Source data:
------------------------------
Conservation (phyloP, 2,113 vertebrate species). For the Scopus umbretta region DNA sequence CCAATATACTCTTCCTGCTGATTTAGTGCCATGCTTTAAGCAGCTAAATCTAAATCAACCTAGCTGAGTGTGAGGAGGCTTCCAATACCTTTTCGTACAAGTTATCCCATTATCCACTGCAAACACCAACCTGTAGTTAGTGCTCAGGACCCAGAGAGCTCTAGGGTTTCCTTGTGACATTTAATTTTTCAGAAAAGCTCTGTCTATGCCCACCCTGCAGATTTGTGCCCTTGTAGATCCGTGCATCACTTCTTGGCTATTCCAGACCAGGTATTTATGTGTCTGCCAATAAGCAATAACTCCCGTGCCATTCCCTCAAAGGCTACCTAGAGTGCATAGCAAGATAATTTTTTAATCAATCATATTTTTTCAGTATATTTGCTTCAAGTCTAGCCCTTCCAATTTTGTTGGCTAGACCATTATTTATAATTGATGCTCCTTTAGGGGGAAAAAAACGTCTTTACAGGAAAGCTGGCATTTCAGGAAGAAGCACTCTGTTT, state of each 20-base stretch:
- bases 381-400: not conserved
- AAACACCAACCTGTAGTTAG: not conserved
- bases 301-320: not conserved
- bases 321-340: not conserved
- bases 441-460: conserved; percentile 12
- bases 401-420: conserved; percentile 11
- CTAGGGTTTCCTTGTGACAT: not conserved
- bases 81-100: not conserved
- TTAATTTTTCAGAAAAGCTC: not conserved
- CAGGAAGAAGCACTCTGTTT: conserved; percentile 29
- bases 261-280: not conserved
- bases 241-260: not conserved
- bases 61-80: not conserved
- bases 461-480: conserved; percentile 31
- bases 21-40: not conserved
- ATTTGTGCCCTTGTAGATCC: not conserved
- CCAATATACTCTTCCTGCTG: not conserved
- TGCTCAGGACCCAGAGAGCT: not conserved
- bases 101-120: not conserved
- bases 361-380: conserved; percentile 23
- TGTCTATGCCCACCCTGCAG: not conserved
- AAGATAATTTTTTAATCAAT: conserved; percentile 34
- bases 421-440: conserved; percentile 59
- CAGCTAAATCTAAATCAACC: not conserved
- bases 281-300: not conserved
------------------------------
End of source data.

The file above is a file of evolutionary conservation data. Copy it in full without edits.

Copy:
Conservation (phyloP, 2,113 vertebrate species). For the Scopus umbretta region DNA sequence CCAATATACTCTTCCTGCTGATTTAGTGCCATGCTTTAAGCAGCTAAATCTAAATCAACCTAGCTGAGTGTGAGGAGGCTTCCAATACCTTTTCGTACAAGTTATCCCATTATCCACTGCAAACACCAACCTGTAGTTAGTGCTCAGGACCCAGAGAGCTCTAGGGTTTCCTTGTGACATTTAATTTTTCAGAAAAGCTCTGTCTATGCCCACCCTGCAGATTTGTGCCCTTGTAGATCCGTGCATCACTTCTTGGCTATTCCAGACCAGGTATTTATGTGTCTGCCAATAAGCAATAACTCCCGTGCCATTCCCTCAAAGGCTACCTAGAGTGCATAGCAAGATAATTTTTTAATCAATCATATTTTTTCAGTATATTTGCTTCAAGTCTAGCCCTTCCAATTTTGTTGGCTAGACCATTATTTATAATTGATGCTCCTTTAGGGGGAAAAAAACGTCTTTACAGGAAAGCTGGCATTTCAGGAAGAAGCACTCTGTTT, state of each 20-base stretch:
- bases 381-400: not conserved
- AAACACCAACCTGTAGTTAG: not conserved
- bases 301-320: not conserved
- bases 321-340: not conserved
- bases 441-460: conserved; percentile 12
- bases 401-420: conserved; percentile 11
- CTAGGGTTTCCTTGTGACAT: not conserved
- bases 81-100: not conserved
- TTAATTTTTCAGAAAAGCTC: not conserved
- CAGGAAGAAGCACTCTGTTT: conserved; percentile 29
- bases 261-280: not conserved
- bases 241-260: not conserved
- bases 61-80: not conserved
- bases 461-480: conserved; percentile 31
- bases 21-40: not conserved
- ATTTGTGCCCTTGTAGATCC: not conserved
- CCAATATACTCTTCCTGCTG: not conserved
- TGCTCAGGACCCAGAGAGCT: not conserved
- bases 101-120: not conserved
- bases 361-380: conserved; percentile 23
- TGTCTATGCCCACCCTGCAG: not conserved
- AAGATAATTTTTTAATCAAT: conserved; percentile 34
- bases 421-440: conserved; percentile 59
- CAGCTAAATCTAAATCAACC: not conserved
- bases 281-300: not conserved